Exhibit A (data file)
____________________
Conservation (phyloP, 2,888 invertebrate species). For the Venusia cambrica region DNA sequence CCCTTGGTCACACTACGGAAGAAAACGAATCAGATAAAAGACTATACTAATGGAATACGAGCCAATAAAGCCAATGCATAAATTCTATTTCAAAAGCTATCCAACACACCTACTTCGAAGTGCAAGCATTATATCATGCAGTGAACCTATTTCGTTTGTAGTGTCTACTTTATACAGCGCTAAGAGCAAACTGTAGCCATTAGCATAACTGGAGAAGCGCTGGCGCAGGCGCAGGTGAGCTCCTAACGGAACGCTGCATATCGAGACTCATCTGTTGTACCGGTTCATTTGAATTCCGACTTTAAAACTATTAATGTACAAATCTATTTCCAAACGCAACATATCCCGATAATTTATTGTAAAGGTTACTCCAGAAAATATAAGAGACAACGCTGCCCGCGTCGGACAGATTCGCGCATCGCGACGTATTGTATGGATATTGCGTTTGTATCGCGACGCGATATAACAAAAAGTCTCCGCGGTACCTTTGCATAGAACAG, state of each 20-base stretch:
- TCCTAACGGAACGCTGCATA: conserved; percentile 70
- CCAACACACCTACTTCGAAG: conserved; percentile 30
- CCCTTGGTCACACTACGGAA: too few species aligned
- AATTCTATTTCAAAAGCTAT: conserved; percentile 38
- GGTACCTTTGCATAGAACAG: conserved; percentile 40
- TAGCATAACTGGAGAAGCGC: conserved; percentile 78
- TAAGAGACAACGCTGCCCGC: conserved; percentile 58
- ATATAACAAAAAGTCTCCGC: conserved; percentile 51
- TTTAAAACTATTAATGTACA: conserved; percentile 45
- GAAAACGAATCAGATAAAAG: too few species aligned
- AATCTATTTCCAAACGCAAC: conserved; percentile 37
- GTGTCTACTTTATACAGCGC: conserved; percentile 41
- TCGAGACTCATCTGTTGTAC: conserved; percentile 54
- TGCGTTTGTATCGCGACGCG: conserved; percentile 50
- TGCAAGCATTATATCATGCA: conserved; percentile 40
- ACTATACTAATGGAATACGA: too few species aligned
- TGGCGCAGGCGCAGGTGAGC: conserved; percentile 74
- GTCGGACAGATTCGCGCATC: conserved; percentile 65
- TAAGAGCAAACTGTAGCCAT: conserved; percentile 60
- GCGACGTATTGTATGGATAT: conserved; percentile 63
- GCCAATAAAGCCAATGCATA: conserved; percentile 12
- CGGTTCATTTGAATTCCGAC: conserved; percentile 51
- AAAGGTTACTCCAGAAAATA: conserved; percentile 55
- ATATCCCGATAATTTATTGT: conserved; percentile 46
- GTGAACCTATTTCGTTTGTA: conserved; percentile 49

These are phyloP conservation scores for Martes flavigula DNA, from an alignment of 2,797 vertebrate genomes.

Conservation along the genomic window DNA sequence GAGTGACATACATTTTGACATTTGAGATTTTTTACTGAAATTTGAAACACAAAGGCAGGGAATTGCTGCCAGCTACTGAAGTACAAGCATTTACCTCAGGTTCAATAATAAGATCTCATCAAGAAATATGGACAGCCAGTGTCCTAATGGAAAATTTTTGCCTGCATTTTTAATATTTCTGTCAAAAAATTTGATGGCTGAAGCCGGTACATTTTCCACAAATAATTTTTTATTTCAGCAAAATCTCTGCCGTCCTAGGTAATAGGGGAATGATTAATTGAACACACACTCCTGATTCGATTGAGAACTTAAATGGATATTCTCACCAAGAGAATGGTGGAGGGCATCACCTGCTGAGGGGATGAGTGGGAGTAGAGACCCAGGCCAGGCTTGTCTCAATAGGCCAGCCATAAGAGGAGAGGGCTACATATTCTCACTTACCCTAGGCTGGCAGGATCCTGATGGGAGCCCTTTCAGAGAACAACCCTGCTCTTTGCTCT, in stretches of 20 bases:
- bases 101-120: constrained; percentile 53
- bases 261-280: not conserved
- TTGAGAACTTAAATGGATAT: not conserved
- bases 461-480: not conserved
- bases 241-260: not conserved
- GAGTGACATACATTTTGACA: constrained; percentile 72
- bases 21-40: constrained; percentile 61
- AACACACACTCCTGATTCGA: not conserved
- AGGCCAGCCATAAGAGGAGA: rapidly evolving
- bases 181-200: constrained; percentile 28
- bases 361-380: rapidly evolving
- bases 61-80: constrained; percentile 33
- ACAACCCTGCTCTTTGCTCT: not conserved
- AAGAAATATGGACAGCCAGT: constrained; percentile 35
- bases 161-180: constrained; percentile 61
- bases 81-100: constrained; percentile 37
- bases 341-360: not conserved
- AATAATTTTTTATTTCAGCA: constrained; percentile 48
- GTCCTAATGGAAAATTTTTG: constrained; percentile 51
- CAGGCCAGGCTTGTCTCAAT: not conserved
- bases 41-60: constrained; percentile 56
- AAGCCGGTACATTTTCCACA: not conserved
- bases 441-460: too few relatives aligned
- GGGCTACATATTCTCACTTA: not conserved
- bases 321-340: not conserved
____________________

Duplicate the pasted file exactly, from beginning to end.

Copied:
Conservation (phyloP, 2,888 invertebrate species). For the Venusia cambrica region DNA sequence CCCTTGGTCACACTACGGAAGAAAACGAATCAGATAAAAGACTATACTAATGGAATACGAGCCAATAAAGCCAATGCATAAATTCTATTTCAAAAGCTATCCAACACACCTACTTCGAAGTGCAAGCATTATATCATGCAGTGAACCTATTTCGTTTGTAGTGTCTACTTTATACAGCGCTAAGAGCAAACTGTAGCCATTAGCATAACTGGAGAAGCGCTGGCGCAGGCGCAGGTGAGCTCCTAACGGAACGCTGCATATCGAGACTCATCTGTTGTACCGGTTCATTTGAATTCCGACTTTAAAACTATTAATGTACAAATCTATTTCCAAACGCAACATATCCCGATAATTTATTGTAAAGGTTACTCCAGAAAATATAAGAGACAACGCTGCCCGCGTCGGACAGATTCGCGCATCGCGACGTATTGTATGGATATTGCGTTTGTATCGCGACGCGATATAACAAAAAGTCTCCGCGGTACCTTTGCATAGAACAG, state of each 20-base stretch:
- TCCTAACGGAACGCTGCATA: conserved; percentile 70
- CCAACACACCTACTTCGAAG: conserved; percentile 30
- CCCTTGGTCACACTACGGAA: too few species aligned
- AATTCTATTTCAAAAGCTAT: conserved; percentile 38
- GGTACCTTTGCATAGAACAG: conserved; percentile 40
- TAGCATAACTGGAGAAGCGC: conserved; percentile 78
- TAAGAGACAACGCTGCCCGC: conserved; percentile 58
- ATATAACAAAAAGTCTCCGC: conserved; percentile 51
- TTTAAAACTATTAATGTACA: conserved; percentile 45
- GAAAACGAATCAGATAAAAG: too few species aligned
- AATCTATTTCCAAACGCAAC: conserved; percentile 37
- GTGTCTACTTTATACAGCGC: conserved; percentile 41
- TCGAGACTCATCTGTTGTAC: conserved; percentile 54
- TGCGTTTGTATCGCGACGCG: conserved; percentile 50
- TGCAAGCATTATATCATGCA: conserved; percentile 40
- ACTATACTAATGGAATACGA: too few species aligned
- TGGCGCAGGCGCAGGTGAGC: conserved; percentile 74
- GTCGGACAGATTCGCGCATC: conserved; percentile 65
- TAAGAGCAAACTGTAGCCAT: conserved; percentile 60
- GCGACGTATTGTATGGATAT: conserved; percentile 63
- GCCAATAAAGCCAATGCATA: conserved; percentile 12
- CGGTTCATTTGAATTCCGAC: conserved; percentile 51
- AAAGGTTACTCCAGAAAATA: conserved; percentile 55
- ATATCCCGATAATTTATTGT: conserved; percentile 46
- GTGAACCTATTTCGTTTGTA: conserved; percentile 49

These are phyloP conservation scores for Martes flavigula DNA, from an alignment of 2,797 vertebrate genomes.

Conservation along the genomic window DNA sequence GAGTGACATACATTTTGACATTTGAGATTTTTTACTGAAATTTGAAACACAAAGGCAGGGAATTGCTGCCAGCTACTGAAGTACAAGCATTTACCTCAGGTTCAATAATAAGATCTCATCAAGAAATATGGACAGCCAGTGTCCTAATGGAAAATTTTTGCCTGCATTTTTAATATTTCTGTCAAAAAATTTGATGGCTGAAGCCGGTACATTTTCCACAAATAATTTTTTATTTCAGCAAAATCTCTGCCGTCCTAGGTAATAGGGGAATGATTAATTGAACACACACTCCTGATTCGATTGAGAACTTAAATGGATATTCTCACCAAGAGAATGGTGGAGGGCATCACCTGCTGAGGGGATGAGTGGGAGTAGAGACCCAGGCCAGGCTTGTCTCAATAGGCCAGCCATAAGAGGAGAGGGCTACATATTCTCACTTACCCTAGGCTGGCAGGATCCTGATGGGAGCCCTTTCAGAGAACAACCCTGCTCTTTGCTCT, in stretches of 20 bases:
- bases 101-120: constrained; percentile 53
- bases 261-280: not conserved
- TTGAGAACTTAAATGGATAT: not conserved
- bases 461-480: not conserved
- bases 241-260: not conserved
- GAGTGACATACATTTTGACA: constrained; percentile 72
- bases 21-40: constrained; percentile 61
- AACACACACTCCTGATTCGA: not conserved
- AGGCCAGCCATAAGAGGAGA: rapidly evolving
- bases 181-200: constrained; percentile 28
- bases 361-380: rapidly evolving
- bases 61-80: constrained; percentile 33
- ACAACCCTGCTCTTTGCTCT: not conserved
- AAGAAATATGGACAGCCAGT: constrained; percentile 35
- bases 161-180: constrained; percentile 61
- bases 81-100: constrained; percentile 37
- bases 341-360: not conserved
- AATAATTTTTTATTTCAGCA: constrained; percentile 48
- GTCCTAATGGAAAATTTTTG: constrained; percentile 51
- CAGGCCAGGCTTGTCTCAAT: not conserved
- bases 41-60: constrained; percentile 56
- AAGCCGGTACATTTTCCACA: not conserved
- bases 441-460: too few relatives aligned
- GGGCTACATATTCTCACTTA: not conserved
- bases 321-340: not conserved